To be clear, I am not opposed to freeways. I drive them every day, and I agree that they need improvements. But our freeway system is not scalable and as such, we must be willing to allocate our resources in a manner that looks to a more flexible and sustainable transit future. San Diego aspires to be a global leader in innovation and creativity. Our public transportation system must reflect these aspirations and get us downtown, to the airport, to university campuses, to beaches and to employment centers. Walkable and bikable neighborhoods could connect to transit stations in urban areas and feed mass transit ridership. And as more commuters chose to use transit, our freeway drivers would find their commutes less frustrating,

It’s time for San Diego to learn lessons from other cities and realize that in order to maintain our quality of life as we grow, we need to think differently about our transportation system. SANDAG’s proposed tax increase lacks creativity and precludes us from exploring other possibilities for the next 40 years.

Carol Kim is the director of community engagement for the San Diego County Building Trades Council Family Housing Corporation. Kim’s commentary has been edited for style and clarity. See anything in there we should fact check? Tell us what to check out here.

    This article relates to: Opinion, SANDAG, Transit

    Written by Opinion

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    Founder subscriber

    From the UT (that only accepts FaceBook user comments)"An independent oversight committee would monitor the program to ensure the funds were invested responsibly"

    Dream on, whoever is selected for that Committee will be clones of the SANDAG Board.

    If those that have spoken out against SANDAG's "ever more highway lanes, that do nothing to reduce congestion by the time they are built" then it might be something to consider.

    I think an alternative plan woul be to spend any increases in funding providing "personal mobility eVehicles and the lanes to use them", as this would get people out of their cars.

    Laura Schumacher
    Laura Schumacher subscriber

    ZachW is correct that San Diego has 2 votes on the SANDAG board. However, each jurisdiction also receives a weighted vote based on population. For a motion to pass, it must receive the support of a majority of the voting members AND a majority of the weighted votes.

    It's not accurate to say SANDAG has had no impact on transit ridership. The ASCE report downgrading San Diego's transit, actually lists four positives - INCREASED transit ridership since 2005, increased role in 2050 RTP, federal funding for maintenance and TransNet Program funding. The negatives - which caused the downgrading - are reduced and uncertain federal/state funding and 50% single tracked and bridges at service life in the commuter rail corridor.  San Diego's rating would likely go UP if San Diego adopted the SANDAG measure because it would mean more certain funding and more double tracking.  Why wouldn't we want to do that?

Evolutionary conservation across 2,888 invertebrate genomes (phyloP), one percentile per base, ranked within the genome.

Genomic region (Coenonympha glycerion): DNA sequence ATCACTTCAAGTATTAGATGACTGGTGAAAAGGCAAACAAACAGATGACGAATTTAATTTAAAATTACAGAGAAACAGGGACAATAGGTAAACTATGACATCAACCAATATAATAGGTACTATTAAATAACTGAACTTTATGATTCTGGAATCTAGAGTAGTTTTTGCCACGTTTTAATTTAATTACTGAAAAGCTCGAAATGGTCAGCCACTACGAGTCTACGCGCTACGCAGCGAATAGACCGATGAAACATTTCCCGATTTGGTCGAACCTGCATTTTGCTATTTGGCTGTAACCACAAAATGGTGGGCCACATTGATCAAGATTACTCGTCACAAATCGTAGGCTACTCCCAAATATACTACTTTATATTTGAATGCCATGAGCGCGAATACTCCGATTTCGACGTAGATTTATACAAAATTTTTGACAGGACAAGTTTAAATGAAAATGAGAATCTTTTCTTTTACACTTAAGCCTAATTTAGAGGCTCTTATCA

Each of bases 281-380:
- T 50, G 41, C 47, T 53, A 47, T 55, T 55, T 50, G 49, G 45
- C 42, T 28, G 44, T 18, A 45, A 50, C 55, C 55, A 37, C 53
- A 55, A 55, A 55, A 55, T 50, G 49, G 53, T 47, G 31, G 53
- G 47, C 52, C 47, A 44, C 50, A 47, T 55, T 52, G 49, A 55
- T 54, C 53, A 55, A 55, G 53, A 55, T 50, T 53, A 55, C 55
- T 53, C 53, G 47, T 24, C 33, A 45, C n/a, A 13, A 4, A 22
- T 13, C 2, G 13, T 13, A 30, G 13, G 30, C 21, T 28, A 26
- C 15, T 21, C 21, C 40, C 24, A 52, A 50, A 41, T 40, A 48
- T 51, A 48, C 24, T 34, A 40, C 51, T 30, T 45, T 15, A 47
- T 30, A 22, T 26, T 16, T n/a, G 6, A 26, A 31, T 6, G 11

Yes, it's hard to get to work for many San Diegans using transit. But the reason has more to do with land-use than transit infrastructure. Transit doesn't work in low-density communities. If our Cities and County (who have land-use authority) continue to allow sprawl, then those people will have to rely on cars and will offset the expanded transit ridership in the urban core.

    ZachW subscriber

    Laura, thank you for explaining more details on how SANDAG works. San Diego has roughly 1/3 the population of the county (and hence 1/3 of the tax payers in the county). When the weighted votes are considered, does the city come out with around 1/3 of the voting power on the board? There are 21 members on the board and today they are voting on this measure. Are you saying Faulconer and Gloria's votes count more than the votes of the others because they represent larger populations? Thanks for helping me to understand more about this powerful yet secretive, clandestine agency.

    Laura Schumacher
    Laura Schumacher subscriber


    Yes. San Diego reps vote count more in the weighted vote. If San Diego has 40% of the population, then San Diego gets 40 weighted votes.This gives San Diego considerable weight. However, San Diego only has 2 votes for the individual vote. San Diego could win the weighted vote but lose the individual vote. It’s like having the U.S. Senate and House of Representatives combined. The goal is to foster regional planning – rather than each city going off on their own.

    SANDAG has to create a measure that can pass both the individual and weighted votes of their own board PLUS get 2/3rds of voters to support it in an election. A real challenge – and it’s being attacked from both sides. One side says not enough highway spending (11%) and another side says not enough transit spending (42%). We need King Solomon!

    ZachW subscriber

    Great opinion piece, I agree 100%. The only thing I would add is a critique of the structure of SANDAG. It's comprised of officials from cities throughout the county - El Cajon, Santee, Escondido, etc. Of the 21 people with voting power, only two represent the City of San Diego. This is a problem because transit needs in the city differ than they do in more rural, outlying areas. What motivation does the Mayor of El